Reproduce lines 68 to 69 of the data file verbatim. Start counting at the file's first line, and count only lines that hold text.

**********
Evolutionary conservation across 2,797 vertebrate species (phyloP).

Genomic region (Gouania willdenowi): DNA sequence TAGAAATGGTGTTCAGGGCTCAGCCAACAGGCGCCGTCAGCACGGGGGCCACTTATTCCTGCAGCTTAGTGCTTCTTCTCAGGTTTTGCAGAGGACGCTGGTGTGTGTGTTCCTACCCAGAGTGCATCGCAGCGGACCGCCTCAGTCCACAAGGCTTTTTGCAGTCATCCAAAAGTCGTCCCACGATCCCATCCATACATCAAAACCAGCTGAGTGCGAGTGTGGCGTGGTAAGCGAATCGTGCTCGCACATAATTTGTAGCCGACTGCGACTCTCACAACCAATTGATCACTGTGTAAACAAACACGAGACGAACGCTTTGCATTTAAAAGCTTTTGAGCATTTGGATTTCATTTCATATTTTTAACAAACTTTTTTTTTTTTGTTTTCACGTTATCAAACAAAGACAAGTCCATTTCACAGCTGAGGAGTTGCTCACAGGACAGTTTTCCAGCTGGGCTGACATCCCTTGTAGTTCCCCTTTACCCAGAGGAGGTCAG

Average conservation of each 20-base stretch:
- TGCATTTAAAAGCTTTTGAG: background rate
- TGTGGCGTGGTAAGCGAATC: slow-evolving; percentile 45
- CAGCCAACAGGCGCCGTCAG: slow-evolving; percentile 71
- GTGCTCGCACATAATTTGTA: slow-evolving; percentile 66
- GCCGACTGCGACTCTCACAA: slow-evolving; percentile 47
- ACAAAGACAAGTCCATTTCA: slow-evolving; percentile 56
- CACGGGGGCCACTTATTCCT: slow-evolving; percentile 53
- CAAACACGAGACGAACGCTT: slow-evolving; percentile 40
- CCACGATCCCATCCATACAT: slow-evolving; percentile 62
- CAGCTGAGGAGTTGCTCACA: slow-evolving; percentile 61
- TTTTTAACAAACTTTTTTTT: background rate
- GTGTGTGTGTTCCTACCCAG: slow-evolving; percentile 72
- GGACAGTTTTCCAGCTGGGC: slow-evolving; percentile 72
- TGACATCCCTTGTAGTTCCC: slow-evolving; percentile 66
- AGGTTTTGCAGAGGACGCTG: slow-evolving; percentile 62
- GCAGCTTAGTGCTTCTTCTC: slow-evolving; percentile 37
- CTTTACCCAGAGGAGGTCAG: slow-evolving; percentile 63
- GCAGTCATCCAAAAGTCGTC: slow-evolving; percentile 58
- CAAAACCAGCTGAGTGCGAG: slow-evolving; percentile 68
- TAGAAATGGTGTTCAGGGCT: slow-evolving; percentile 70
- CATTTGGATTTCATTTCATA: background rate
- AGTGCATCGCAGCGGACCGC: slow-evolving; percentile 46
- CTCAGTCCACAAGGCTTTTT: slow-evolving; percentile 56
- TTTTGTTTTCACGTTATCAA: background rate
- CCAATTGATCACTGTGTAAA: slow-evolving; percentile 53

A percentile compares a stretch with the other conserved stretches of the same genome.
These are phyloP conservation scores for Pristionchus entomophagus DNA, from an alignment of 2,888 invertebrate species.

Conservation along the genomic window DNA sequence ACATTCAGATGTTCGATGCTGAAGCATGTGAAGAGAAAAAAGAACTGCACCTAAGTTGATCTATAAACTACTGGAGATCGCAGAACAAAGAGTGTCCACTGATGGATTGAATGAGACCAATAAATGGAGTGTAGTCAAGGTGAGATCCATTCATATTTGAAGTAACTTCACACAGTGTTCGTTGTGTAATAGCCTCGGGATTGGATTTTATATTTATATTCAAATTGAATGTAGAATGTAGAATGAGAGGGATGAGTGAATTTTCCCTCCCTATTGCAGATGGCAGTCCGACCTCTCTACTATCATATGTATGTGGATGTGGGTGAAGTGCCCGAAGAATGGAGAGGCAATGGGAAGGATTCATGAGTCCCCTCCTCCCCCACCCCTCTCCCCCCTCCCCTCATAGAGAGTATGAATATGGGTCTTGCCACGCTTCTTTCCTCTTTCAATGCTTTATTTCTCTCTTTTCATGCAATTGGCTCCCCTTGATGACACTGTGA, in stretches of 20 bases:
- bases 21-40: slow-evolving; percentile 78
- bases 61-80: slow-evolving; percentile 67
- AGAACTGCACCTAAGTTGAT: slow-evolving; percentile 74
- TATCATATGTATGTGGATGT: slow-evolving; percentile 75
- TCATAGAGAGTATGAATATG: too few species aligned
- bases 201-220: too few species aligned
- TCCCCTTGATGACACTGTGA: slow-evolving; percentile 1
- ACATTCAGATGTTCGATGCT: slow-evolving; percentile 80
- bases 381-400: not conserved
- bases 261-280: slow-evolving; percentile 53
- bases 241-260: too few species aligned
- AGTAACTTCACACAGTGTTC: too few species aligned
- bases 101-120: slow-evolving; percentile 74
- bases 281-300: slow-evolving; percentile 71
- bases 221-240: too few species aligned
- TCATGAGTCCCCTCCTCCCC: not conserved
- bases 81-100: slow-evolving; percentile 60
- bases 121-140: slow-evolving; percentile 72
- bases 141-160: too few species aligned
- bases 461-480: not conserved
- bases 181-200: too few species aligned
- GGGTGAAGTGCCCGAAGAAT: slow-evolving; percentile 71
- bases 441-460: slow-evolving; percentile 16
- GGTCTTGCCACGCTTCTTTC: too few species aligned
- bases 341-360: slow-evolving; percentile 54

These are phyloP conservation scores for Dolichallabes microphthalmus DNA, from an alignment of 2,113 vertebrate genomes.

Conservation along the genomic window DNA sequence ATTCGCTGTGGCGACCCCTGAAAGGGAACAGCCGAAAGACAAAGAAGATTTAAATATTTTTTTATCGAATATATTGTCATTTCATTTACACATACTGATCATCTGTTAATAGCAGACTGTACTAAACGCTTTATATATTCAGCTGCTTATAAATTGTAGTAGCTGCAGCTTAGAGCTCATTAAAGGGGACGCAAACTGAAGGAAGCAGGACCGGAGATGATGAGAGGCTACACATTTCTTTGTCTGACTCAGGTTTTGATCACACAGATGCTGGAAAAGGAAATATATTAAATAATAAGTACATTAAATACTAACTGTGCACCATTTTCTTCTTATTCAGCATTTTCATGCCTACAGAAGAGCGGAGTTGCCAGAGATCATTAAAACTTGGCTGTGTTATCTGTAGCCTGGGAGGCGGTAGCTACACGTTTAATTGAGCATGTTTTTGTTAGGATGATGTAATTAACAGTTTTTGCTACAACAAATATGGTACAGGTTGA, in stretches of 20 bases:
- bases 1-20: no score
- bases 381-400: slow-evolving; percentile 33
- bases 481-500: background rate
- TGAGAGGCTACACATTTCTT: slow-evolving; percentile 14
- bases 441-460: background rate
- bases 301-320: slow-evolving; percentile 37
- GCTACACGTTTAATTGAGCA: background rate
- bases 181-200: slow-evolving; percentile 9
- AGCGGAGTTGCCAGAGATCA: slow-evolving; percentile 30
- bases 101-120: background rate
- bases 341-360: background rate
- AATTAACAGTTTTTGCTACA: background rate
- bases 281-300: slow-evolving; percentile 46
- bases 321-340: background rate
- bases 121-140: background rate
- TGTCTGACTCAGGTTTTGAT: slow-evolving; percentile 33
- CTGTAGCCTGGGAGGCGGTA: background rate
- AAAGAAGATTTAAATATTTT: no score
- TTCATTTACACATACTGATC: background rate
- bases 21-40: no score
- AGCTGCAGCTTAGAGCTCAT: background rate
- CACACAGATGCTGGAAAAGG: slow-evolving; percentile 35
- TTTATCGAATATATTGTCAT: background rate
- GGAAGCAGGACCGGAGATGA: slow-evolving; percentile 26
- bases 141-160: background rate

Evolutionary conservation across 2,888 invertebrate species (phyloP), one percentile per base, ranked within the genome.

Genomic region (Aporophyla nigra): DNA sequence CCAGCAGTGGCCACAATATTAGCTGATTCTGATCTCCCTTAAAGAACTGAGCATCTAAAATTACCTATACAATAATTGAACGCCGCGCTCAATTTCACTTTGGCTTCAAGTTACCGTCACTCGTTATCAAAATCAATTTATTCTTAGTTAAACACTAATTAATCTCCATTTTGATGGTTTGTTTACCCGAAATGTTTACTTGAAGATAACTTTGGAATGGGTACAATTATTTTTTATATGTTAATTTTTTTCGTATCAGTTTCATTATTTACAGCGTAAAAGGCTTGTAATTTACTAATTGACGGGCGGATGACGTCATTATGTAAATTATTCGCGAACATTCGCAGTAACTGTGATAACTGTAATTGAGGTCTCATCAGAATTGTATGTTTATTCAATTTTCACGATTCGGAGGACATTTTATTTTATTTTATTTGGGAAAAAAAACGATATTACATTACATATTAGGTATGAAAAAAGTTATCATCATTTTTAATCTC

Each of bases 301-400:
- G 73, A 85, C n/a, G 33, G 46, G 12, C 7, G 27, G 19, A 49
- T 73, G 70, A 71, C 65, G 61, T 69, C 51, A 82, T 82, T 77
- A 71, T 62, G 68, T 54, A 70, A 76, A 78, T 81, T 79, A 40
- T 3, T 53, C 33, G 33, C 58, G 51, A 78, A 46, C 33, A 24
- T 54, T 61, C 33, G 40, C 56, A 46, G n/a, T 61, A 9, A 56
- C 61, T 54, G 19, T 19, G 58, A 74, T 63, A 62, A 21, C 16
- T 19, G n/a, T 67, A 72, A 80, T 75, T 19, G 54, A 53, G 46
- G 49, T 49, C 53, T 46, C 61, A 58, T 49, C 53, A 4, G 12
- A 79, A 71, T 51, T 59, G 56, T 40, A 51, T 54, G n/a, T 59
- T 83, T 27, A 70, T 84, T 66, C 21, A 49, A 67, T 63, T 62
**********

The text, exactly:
- bases 101-120: background rate
- bases 341-360: background rate